David supported me lockstep all the way as we campaigned in the lead up to the Commonwealth Heads of Government Meeting. A highlight for me was when he agreed to share his story for the very first time at a public breakfast with over 500 people. Those in attendance were so moved by David's story that the WA Governor, who had also been in attendance, wrote a cheque there and then for $20,000 straight out to Rotary's polio program!

When we succeeded in the campaign, Prime Minister Julia Gillard invited us to a special press conference in which she announced $50 million in support of polio eradication. I invited David to join me for the special announcement in which he told me: "Sometimes in our lives we have the privilege of getting to meet someone special, someone who can open our hearts and leave an everlasting impression on us." In this email, in support of this important nomination, I can now say the same about him. I will always consider it a privilege to have known David. He's not only my mentor, but my friend and the grandfather-like figure I never knew.

David is a giant in the Rotary community, not just in his own club where he has the respectable status quite similar to that of "Father of the House," but is also known to many across the state. He founded the state's largest club, but rather than leading it himself (as he says, he's already been there and done that!) he's chosen to mentor the next generation of Rotary leaders recognising that the club must invest in its young people in order to survive. David initiated an innovative scholarship  system to make youth participation affordable, so much so that there are now many young leaders out there who will rightly credit David with playing a key role with helping them get where they are today. I know I'm certainly one of them. It's no exaggeration to say that much of who I am today I owe to David Goldstone.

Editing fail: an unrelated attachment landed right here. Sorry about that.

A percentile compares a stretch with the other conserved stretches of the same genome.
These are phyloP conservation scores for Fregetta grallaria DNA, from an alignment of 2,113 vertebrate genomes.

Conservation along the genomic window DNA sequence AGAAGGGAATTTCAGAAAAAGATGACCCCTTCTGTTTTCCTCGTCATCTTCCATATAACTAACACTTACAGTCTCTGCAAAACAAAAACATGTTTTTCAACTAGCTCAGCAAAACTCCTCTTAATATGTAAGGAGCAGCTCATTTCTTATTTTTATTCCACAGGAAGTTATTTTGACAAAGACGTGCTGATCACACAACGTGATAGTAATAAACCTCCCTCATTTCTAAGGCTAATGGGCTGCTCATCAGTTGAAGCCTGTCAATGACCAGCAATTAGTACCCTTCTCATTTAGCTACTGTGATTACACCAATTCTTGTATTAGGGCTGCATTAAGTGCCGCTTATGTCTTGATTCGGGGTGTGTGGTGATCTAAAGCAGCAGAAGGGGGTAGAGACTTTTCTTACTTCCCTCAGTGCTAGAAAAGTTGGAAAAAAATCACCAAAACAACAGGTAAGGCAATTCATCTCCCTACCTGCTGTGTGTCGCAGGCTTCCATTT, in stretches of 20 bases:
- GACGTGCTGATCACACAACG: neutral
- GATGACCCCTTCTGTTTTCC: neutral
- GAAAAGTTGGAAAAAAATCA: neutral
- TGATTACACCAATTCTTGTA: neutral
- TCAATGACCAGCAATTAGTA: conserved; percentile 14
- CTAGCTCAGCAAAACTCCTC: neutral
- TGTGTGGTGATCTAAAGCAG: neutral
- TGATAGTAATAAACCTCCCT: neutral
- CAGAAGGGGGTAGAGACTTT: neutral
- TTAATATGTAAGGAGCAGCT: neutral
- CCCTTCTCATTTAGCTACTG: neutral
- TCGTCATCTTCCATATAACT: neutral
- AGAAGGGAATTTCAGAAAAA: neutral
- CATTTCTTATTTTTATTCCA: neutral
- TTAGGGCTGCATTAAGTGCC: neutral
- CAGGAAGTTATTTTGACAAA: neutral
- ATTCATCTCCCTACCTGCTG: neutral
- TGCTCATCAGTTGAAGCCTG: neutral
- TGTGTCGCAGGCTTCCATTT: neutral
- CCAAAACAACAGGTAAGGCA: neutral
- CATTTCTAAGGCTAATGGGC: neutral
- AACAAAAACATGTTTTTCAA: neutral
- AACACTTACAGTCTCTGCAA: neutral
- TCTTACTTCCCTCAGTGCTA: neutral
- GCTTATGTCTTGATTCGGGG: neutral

I've written here about only a few of David's many achievements as well as the personal impact he's had on my life in recent years. There are countless other achievements, including how he held a dinner raising hundreds of thousands of dollars for the group Teen Challenge not just once, but twice. When it's all said and done the young beneficiaries of this program - along with the thousands of young people who have been saved from polio as a result of his tireless advocacy and fundraising efforts - are David's legacy.

Tributes to David:

"David has made a lasting contribution to the world’s children through his tireless efforts to support the eradication of polio, and to youth globally through his enduring commitment to young Rotarians. David never allowed his personal battle with polio to restrict him, and indeed used it as a spur to generate finances and support for the global campaign to eradicate this crippling and entirely preventable childhood disease. David played a central role in advocating for the Australian government to provide $50 million in financing for polio eradication globally, and his contribution as a true champion for the eradication effort will be long remembered. All of us at UNICEF would like to pay tribute to this remarkable man, and to join our partners in the Global Polio Eradication Initiative in offering our sincere condolences to his family and friends." - David's friends at UNICEF

"David was an extraordinary man in very many ways and he did enormous good for the world. I'm grateful for his life and for everything he did to support eradicating polio. The world is a lesser place without him. David's friends in WHO will always be grateful for his commitment and support for eradicating polio from the world; and that we salute him as a great Rotarian and a great humanitarian; and that we offer our deepest condolences to his family and friends. " - Chris Maher, World Health Organisation, Amman

"David turned a major life challenge into love and care for humanity and that is a true inspiration and reminder to focus on the right things in life." - Violaine Messager, GPEI

davidgoldstone2.pngDavid Goldstone
Image: Michael Sheldrick